I had a dream last night, thankfully a fun one. Often after waking up from such a dream I question the difference between reality and dreams. If I can smell and touch and run and feel, how different is it to being there in real life? I guess the only difference is we wake up and say ‘yeah, that wasn’t real’. But what if the day comes in which we wake from this one? It really isn’t much crazier to think.
In this dream I was at a festival called Lolapalooza, which is a real festival. So far my dream has fact checked with reality, a great start. It was set on a beach, the crowd pinned between the stage barriers and the crashing waves in warm temperatures. In the sea, a very long wooden float consisting of multiple floats to reach far out into the depths. On the horizon to the right (turning your head to 2 o’clock) a skyline of huge skyscrapers. To help with the scene, whilst I have my morning coffee I have created an incredibly realistic and in depth artists impression.
So there I was, watching the Foo Fighters (a band I have always wanted to see) at a place I cannot even remember buying tickets for. Or flying to. Or how the hell I afforded it. Not that I care when Dave Grohl was in front of me, I was in awe. Suddenly, he ran through the crowds and straight onto the float (a logistical nightmare come to think of it) and right to the very end of it being the rock star that he is.
There are a few reasons as to why I believe I had this dream. One, I watched the Foo Fighters on YouTube last night performing, rather bizarrely, ‘Never gonna give you up’ with Rick Astley on vocals. Once again, how can I be expected to believe this life is real with these kind of mash ups happening?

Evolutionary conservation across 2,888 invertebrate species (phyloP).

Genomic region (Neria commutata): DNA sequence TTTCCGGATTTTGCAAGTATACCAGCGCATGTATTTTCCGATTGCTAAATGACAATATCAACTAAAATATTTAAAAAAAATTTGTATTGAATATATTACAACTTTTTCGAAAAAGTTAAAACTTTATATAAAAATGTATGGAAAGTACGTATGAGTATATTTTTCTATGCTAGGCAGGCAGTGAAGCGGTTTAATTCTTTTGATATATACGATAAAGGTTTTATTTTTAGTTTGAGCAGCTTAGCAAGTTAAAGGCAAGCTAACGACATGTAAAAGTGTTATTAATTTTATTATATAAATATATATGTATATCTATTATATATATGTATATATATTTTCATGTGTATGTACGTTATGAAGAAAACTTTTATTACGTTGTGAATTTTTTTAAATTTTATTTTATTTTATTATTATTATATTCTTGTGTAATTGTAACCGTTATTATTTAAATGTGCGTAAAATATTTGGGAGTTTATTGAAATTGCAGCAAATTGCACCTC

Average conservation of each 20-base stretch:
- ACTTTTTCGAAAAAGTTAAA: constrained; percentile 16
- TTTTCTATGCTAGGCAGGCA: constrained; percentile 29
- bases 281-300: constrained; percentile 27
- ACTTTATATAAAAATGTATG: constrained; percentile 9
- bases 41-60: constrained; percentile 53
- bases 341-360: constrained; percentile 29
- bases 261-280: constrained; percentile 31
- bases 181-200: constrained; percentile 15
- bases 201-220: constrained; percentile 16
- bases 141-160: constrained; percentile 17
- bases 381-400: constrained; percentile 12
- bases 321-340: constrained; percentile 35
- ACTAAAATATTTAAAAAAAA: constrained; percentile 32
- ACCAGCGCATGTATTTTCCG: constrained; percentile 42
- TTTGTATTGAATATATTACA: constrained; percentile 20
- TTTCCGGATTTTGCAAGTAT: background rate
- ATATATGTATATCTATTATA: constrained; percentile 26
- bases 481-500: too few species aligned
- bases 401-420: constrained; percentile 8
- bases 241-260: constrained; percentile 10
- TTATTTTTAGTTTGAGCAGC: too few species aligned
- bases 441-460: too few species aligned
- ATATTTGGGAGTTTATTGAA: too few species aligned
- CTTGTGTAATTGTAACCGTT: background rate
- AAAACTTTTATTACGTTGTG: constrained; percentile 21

Secondly, whilst looking through photos yesterday to add to my blog, I found a picture from a Cage the Elephant gig I attended a couple years back. The photo isn’t great so I won’t upload it. However I also watched them perform live on YouTube earlier this month, the gig was at Lollapalooza Chicago. Maybe that was the skyline I was looking at, as Chicago does have a great one. This is the shot that I am thinking about. I remember trying really hard to get Dave in the shot whilst he was walking out over the sea with the skyscrapers in the background, a little similar to this one.
Maybe I have a desire to see the Foo Fighters in Chicago, I certainly wouldn’t turn that offer down.
I find it incredibly fascinating that our dreams are mysterious and always alternating. They are begging for a little detective work to be done when we first open our eyes and realise we weren’t actually there at the time. It is crazy that I don’t know my own dreams, and that I have to figure out what was meant in the dream used by the same brain used to type this post. Am I sharing this headspace? It seems so considering how little I know myself at times.
The thing with dreams is, unless it is a lucid dream (a whole other world) it is only after waking that we know we were asleep. When we are awake we can look back and analyse. We can stop in our tracks and consider reality and question everything around us… If we really want to in this limited time we have to do so.
Too many people don’t. I know that there are things I don’t question because I don’t know they are there to question. I know there are things that I don’t know that I don’t know. When I look around, there are plenty of people that seem to not question life at all. That are born, go to school, then university, then get a career, then marry and have kids, pay bills and worship every Sunday until one Sunday doesn’t come. Of course there is beauty in such a life, as long as that life wasn’t carried out because it was seen as a life we are expected to live, a huge checklist that we have to tick off to be considered ‘normal’ and accepted. Sometimes I start getting deep into a topic and get strange looks. As if the universe and the infinite capabilities with it are odd things to think about. Do you ever get the strange look or eye rolling when you bring up something you are passionate about, such as the afterlife or the nature of dreams, as if reality TV is the only thing you could mention that would pass as acceptable conversation? I have, and when I receive strange looks I imagine that I am talking about the real world to a North Korean. Receiving a confused look doesn’t mean your question was a bad one, but that you are expecting an answer from someone that didn’t realise there was even such a question in the first place.
If you do feel weird for having a passion for something outside of supposed ‘normality’ keep feeling weird, for nature is weird and the moment we stop thinking nature is weird, we have stopped looking.